Wow, a few choice phrases and this could have been off like that marketing discussion.That the Obama Administration is “anti business’ or been “tough” on Wall Street is complete gibberish. If the banks of another country had torn apart the world, we would have demanded heads roll and did so after the Asia crises in 98.The only ones getting beat up here are the guys in the middle

  45. bijan

    i’m glad i know you.

    1. fredwilson

      That feeling is mutual bijan

  46. OmKubera

    Spin-offs from FW’s companies is commonplace. Looks like JLM could be the first “blog spin-off” considering his volume of quality comments! He deserves a tab to himself on! ;-)Thanks a MM dude!

  47. Alex Murphy

    Great article Fred. I think that being an Seed Investor is the most prestigious role in our society.Your article focuses in on the money side of the investment, but there is another side as well which is time. Often, that is a much bigger investment. I was recently at a DC Tech event that had an investor panel and an entrepreneur panel. Much of the discussion was about how address problems as a young company. One of the people in the audience asked how do you get past the simple idea.Obviously the answer is around execution etc etc, but for a first time entrepreneur, nothing is obvious. We need more money in the system, but we also need more time too.

  48. Eric

    When I sold my first company to Morgan Stanley I did the very same thing. I too enjoyed the process of connecting to like minded entrepreneurs, but what I did not expect is where it would take me.Soon my circle of friends and experience grew. Soon, I was serving on public boards and gaining a lot of exposure and epertise to all the new regs and the way in which auditors had so fundamentally changed. I gained a much better understanding of compensation serving as Chairman of that Comp committee and as a member of others.In some ways not being the focus of a board, like I was in running my previous companies was also very eye openning. I gained a much better understanding of what a board good do to help and then again to hurt.Soon, one of my companies – Altiris – was being acquired by Semantec. Having sold my company to a big time player, I was in a great position to assist the CEO and yet the fact that they were already public, created a whole new series of learnings.In the end I learned what I think other entreprenuers who are dead in the wool eventually learn. Creating your own company is still a ton more fun and invigorating than particpating from the sidelines.So, I started a new company (XYDO), recruited a world class team and here we go… I resigned from all the other commitments and it’s off to the races again. This time however, a little smarter and wiser along the way. I loved the investing experience and would not give it up for the world.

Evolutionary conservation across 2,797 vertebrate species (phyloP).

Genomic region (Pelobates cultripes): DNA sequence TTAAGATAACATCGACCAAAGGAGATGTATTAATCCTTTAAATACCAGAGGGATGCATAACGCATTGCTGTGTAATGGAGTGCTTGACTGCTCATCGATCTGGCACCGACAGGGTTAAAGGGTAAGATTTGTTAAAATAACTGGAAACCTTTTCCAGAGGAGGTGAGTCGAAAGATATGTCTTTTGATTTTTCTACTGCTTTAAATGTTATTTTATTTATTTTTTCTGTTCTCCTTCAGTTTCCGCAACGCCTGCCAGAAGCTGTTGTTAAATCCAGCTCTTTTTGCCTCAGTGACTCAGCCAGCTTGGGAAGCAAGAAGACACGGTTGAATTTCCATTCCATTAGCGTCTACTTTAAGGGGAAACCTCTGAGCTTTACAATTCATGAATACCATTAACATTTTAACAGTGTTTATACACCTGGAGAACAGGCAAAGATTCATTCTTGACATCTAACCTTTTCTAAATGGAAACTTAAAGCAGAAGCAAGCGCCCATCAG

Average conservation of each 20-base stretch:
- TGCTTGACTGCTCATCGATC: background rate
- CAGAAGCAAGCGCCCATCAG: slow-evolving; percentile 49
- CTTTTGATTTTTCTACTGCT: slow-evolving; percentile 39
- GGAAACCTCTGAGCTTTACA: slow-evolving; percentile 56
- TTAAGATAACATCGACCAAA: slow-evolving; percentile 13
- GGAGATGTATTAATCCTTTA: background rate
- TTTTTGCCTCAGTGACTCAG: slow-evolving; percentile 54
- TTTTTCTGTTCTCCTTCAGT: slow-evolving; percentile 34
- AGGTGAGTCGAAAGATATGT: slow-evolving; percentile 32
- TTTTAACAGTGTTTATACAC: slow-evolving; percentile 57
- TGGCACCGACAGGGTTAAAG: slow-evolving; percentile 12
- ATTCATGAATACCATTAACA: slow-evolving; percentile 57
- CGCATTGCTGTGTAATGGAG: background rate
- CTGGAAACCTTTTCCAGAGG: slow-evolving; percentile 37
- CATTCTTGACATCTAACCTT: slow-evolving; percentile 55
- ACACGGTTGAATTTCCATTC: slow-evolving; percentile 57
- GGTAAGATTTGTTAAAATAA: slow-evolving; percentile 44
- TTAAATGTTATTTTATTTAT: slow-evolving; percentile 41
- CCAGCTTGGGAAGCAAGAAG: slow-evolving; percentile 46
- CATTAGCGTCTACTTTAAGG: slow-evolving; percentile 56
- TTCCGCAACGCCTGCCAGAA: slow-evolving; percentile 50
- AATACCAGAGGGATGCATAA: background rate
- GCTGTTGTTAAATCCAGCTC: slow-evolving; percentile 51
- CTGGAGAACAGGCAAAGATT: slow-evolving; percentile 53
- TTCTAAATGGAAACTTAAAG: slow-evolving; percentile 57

1. fredwilson

      Best of luck and fortune with XYDO. its great to see you back in the game

  49. wca4a

    Did the 1st 3 yrs of my post college career at a bulge bracket bank. I’m an unpaid co-founder living on tuna fish and it feels much better getting up every morning. I’m sure its a similar sensation investing in passion and talent versus investing in numbers on a screen.

  50. Darren Herman

    You should setup a covestor “for startups” account that we can all follow and invest alongside you.

    1. fredwilson

      How do I handle allocation? Cut myself back or speak for more?

      1. Darren Herman

        Keep going!

  51. Eric Friedman

    The same is true for data. You could probably do a similar post about recycling and redistributing data for the greater good. The Companies that have does this well have prospered while the walled garden approches have not.